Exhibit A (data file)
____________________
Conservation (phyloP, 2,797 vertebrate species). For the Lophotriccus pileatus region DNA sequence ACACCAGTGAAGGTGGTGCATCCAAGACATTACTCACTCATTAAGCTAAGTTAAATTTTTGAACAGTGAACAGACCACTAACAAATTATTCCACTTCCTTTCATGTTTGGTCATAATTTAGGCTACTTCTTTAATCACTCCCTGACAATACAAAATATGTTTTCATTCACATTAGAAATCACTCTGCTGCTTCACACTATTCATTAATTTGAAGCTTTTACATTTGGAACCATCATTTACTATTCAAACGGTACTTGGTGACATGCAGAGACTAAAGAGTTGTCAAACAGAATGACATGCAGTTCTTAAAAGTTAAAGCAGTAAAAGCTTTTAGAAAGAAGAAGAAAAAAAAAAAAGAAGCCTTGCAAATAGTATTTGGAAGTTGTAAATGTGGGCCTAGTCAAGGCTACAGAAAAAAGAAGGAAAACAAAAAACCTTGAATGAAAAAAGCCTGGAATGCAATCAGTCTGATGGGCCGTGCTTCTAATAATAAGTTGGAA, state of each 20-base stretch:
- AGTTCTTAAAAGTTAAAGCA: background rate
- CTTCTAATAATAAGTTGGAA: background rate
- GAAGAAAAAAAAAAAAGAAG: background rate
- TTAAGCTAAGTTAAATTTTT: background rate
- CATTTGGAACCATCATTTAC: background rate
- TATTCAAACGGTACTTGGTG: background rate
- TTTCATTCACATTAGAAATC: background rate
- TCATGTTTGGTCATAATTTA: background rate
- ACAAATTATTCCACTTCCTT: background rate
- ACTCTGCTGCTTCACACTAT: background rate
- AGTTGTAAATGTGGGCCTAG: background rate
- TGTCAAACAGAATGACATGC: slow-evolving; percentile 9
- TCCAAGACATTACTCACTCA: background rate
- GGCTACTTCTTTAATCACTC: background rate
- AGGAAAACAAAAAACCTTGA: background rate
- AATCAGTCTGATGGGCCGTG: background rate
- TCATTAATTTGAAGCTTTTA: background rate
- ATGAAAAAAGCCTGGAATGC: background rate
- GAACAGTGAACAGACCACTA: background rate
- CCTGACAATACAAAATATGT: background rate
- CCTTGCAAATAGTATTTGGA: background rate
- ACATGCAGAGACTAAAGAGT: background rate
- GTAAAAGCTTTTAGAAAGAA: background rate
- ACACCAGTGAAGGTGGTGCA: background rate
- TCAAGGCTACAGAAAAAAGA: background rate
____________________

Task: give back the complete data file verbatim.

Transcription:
Conservation (phyloP, 2,797 vertebrate species). For the Lophotriccus pileatus region DNA sequence ACACCAGTGAAGGTGGTGCATCCAAGACATTACTCACTCATTAAGCTAAGTTAAATTTTTGAACAGTGAACAGACCACTAACAAATTATTCCACTTCCTTTCATGTTTGGTCATAATTTAGGCTACTTCTTTAATCACTCCCTGACAATACAAAATATGTTTTCATTCACATTAGAAATCACTCTGCTGCTTCACACTATTCATTAATTTGAAGCTTTTACATTTGGAACCATCATTTACTATTCAAACGGTACTTGGTGACATGCAGAGACTAAAGAGTTGTCAAACAGAATGACATGCAGTTCTTAAAAGTTAAAGCAGTAAAAGCTTTTAGAAAGAAGAAGAAAAAAAAAAAAGAAGCCTTGCAAATAGTATTTGGAAGTTGTAAATGTGGGCCTAGTCAAGGCTACAGAAAAAAGAAGGAAAACAAAAAACCTTGAATGAAAAAAGCCTGGAATGCAATCAGTCTGATGGGCCGTGCTTCTAATAATAAGTTGGAA, state of each 20-base stretch:
- AGTTCTTAAAAGTTAAAGCA: background rate
- CTTCTAATAATAAGTTGGAA: background rate
- GAAGAAAAAAAAAAAAGAAG: background rate
- TTAAGCTAAGTTAAATTTTT: background rate
- CATTTGGAACCATCATTTAC: background rate
- TATTCAAACGGTACTTGGTG: background rate
- TTTCATTCACATTAGAAATC: background rate
- TCATGTTTGGTCATAATTTA: background rate
- ACAAATTATTCCACTTCCTT: background rate
- ACTCTGCTGCTTCACACTAT: background rate
- AGTTGTAAATGTGGGCCTAG: background rate
- TGTCAAACAGAATGACATGC: slow-evolving; percentile 9
- TCCAAGACATTACTCACTCA: background rate
- GGCTACTTCTTTAATCACTC: background rate
- AGGAAAACAAAAAACCTTGA: background rate
- AATCAGTCTGATGGGCCGTG: background rate
- TCATTAATTTGAAGCTTTTA: background rate
- ATGAAAAAAGCCTGGAATGC: background rate
- GAACAGTGAACAGACCACTA: background rate
- CCTGACAATACAAAATATGT: background rate
- CCTTGCAAATAGTATTTGGA: background rate
- ACATGCAGAGACTAAAGAGT: background rate
- GTAAAAGCTTTTAGAAAGAA: background rate
- ACACCAGTGAAGGTGGTGCA: background rate
- TCAAGGCTACAGAAAAAAGA: background rate